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Law School Case Brief

Doggett v. United States - 505 U.S. 647, 112 S. Ct. 2686 (1992)

Rule:

To trigger a speedy trial analysis, an accused must allege that the interval between accusation and trial has crossed the threshold dividing ordinary from "presumptively prejudicial" delay. If the accused makes this showing, the court must then consider, as one factor among several, the extent to which the delay stretches beyond the bare minimum needed to trigger judicial examination of the claim.

Facts:

In February 1980, petitioner Doggett was indicted on federal drug charges, but he left the country before the Drug Enforcement Agency (DEA) could secure his arrest. The DEA knew that he was later imprisoned in Panama, but after requesting that he be expelled back to the United States, never followed up on his status. Once the DEA discovered that he had left Panama for Colombia, it made no further attempt to locate him. Thus, it was unaware that petitioner re-entered the U.S. in 1982 and subsequently married, earned a college degree, found steady employment, lived openly under his own name, and stayed within the law. The Marshal's Service eventually located him during a simple credit check on individuals with outstanding warrants. He was arrested in September 1988, 8 1/2 years after his indictment. He moved to dismiss the indictment on the ground that the Government's failure to prosecute him earlier violated his Sixth Amendment right to a speedy trial, but the District Court denied the motion, and he entered a conditional guilty plea. The Court of Appeals affirmed the district court’s decision. Thereafter, petitioner challenged the decision.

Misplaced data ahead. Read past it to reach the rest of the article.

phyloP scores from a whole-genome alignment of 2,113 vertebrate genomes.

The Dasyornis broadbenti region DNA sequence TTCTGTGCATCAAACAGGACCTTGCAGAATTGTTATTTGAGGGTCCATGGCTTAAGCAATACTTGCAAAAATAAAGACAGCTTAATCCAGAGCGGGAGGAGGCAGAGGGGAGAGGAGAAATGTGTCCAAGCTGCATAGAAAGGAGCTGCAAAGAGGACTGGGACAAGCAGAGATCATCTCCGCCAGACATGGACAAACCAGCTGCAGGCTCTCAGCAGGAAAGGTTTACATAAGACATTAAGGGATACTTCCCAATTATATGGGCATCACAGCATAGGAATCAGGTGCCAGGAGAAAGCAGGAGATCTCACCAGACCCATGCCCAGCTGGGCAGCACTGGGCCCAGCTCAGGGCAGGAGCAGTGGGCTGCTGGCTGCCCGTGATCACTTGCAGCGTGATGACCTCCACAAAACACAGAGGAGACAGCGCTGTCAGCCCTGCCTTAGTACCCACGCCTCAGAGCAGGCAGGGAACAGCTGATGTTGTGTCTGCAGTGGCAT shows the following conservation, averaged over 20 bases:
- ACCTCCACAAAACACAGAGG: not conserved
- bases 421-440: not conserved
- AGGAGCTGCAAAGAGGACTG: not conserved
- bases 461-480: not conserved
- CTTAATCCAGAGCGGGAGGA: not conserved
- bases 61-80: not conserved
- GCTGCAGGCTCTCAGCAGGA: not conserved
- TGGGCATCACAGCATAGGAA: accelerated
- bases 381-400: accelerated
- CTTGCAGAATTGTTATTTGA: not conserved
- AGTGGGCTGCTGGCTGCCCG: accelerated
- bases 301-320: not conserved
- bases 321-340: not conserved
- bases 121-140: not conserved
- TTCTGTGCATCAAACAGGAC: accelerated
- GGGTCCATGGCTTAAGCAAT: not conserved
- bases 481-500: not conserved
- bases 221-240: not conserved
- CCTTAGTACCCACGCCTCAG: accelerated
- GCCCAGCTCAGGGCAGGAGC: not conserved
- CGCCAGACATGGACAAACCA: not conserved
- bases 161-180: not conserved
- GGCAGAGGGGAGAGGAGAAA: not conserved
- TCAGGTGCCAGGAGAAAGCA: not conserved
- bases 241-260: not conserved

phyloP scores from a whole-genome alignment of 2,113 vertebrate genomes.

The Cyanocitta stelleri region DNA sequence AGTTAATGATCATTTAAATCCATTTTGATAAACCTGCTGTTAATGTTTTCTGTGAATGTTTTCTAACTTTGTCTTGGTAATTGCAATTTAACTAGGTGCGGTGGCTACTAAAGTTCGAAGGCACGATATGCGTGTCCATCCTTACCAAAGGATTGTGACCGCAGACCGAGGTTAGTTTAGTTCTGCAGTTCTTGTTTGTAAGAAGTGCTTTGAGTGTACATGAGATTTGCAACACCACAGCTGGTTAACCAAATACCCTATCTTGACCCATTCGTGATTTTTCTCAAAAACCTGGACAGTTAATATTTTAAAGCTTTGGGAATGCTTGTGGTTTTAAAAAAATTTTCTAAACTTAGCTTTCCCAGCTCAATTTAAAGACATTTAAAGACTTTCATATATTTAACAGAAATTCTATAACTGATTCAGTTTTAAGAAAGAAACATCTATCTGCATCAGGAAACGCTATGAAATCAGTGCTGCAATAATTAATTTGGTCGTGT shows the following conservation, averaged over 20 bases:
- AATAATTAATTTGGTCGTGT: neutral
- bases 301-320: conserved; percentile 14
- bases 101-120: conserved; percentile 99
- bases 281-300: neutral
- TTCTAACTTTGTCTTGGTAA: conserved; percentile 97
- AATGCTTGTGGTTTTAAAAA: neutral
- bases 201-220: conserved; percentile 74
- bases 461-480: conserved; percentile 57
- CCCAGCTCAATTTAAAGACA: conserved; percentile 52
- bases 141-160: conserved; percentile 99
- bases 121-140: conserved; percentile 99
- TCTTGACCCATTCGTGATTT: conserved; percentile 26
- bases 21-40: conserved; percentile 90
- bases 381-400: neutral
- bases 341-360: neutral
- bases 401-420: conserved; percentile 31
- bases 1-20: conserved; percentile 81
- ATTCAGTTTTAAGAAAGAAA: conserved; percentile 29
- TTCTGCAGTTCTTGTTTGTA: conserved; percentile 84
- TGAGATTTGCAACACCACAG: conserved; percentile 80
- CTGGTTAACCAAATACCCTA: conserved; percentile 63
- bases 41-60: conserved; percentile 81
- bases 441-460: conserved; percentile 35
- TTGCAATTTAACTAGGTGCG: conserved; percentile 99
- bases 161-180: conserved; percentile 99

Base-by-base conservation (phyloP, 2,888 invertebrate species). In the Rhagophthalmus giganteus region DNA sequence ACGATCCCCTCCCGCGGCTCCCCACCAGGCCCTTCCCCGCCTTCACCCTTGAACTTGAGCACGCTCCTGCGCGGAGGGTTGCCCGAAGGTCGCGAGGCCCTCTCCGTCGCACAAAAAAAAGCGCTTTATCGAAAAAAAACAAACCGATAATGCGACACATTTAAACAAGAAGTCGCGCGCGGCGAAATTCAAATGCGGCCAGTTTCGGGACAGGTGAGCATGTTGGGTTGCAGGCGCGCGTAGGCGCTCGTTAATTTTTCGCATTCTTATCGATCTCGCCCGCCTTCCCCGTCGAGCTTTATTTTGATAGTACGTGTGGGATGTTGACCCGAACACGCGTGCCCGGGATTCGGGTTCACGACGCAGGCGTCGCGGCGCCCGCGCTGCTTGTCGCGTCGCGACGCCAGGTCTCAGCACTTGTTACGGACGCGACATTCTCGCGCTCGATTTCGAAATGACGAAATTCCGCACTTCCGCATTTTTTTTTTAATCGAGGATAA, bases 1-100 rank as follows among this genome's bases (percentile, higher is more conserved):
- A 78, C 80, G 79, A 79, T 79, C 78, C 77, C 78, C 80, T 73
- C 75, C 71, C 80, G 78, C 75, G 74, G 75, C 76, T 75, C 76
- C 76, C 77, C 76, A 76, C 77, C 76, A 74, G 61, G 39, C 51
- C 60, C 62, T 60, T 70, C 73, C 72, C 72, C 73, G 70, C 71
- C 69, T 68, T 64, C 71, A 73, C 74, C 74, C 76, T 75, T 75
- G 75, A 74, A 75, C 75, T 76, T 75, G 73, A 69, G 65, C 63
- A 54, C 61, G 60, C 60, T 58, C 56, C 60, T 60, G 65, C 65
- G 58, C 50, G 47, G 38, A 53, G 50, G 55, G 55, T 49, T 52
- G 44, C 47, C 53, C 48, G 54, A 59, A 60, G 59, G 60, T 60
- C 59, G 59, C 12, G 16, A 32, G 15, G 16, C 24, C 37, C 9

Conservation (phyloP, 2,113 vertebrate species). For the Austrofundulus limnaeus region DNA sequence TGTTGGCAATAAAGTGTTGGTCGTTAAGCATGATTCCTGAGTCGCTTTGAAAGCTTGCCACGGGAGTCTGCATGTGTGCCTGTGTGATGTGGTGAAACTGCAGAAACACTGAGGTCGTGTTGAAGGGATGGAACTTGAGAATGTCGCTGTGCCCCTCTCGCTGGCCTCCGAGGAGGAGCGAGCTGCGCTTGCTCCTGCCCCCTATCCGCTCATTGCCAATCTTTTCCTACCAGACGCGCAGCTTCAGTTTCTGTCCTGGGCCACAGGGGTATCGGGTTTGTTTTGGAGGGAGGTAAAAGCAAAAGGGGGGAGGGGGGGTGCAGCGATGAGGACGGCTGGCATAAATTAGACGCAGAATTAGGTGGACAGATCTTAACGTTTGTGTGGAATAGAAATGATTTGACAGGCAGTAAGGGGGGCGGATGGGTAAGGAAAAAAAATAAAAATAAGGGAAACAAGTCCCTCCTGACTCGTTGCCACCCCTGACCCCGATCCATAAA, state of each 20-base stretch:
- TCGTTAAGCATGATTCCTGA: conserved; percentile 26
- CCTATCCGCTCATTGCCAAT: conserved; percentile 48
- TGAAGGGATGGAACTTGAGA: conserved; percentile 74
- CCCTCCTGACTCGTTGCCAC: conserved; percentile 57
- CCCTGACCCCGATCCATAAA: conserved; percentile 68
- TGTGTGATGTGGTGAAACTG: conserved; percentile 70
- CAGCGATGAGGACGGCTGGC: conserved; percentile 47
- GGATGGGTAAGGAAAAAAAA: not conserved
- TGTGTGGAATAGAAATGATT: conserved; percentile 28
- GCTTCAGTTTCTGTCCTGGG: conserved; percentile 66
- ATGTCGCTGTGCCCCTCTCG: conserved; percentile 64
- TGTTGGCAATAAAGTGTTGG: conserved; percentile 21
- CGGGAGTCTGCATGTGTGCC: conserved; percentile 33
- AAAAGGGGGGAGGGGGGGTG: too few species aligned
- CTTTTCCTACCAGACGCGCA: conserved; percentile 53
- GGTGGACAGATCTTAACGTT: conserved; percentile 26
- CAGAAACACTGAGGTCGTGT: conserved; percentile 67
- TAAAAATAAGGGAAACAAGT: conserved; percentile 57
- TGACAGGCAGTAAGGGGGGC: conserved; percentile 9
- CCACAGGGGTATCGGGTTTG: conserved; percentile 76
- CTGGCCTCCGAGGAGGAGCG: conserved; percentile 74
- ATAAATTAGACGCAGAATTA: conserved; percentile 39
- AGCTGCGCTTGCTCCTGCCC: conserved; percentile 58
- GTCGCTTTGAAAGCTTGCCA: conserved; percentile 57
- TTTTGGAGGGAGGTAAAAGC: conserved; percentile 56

Issue:

Was the petitioner’s Sixth Amendment right to a speedy trial violated by the Government’s failure to prosecute him earlier, despite the fact that he was living openly under his own name?

Answer:

Yes.

Conclusion:

The United States Supreme Court held that the delay between petitioner’s indictment and arrest violated his Sixth Amendment right to a speedy trial. According to the Court, petitioner’s claim met the Barker v. Wingo criteria for evaluating speedy trial claims. First, the extraordinary 8 1/2-year lag between his indictment and arrest clearly sufficed to trigger the speedy trial inquiry. Second, the Government was to blame for the delay. The District Court's finding that the Government was negligent in pursuing petitioner should be viewed with considerable deference, and neither the Government nor the record provided any reason to reject that finding. Third, petitioner asserted in due course his right to a speedy trial. The courts below found that he did not know of his indictment before his arrest, and, in the factual basis supporting his guilty plea, the Government essentially conceded this point. Finally, the negligent delay between petitioner’s indictment and arrest presumptively prejudiced his ability to prepare an adequate defense. The Court averred that under the circumstances, it was reversible error for the Court of Appeals to hold that the individual’s speedy trial claim had to fail due to the individual’s failure to show actual prejudice, as the Government’s egregious persistence in failing to prosecute the individual was sufficient to warrant relief even without a showing of particularized trial prejudice.

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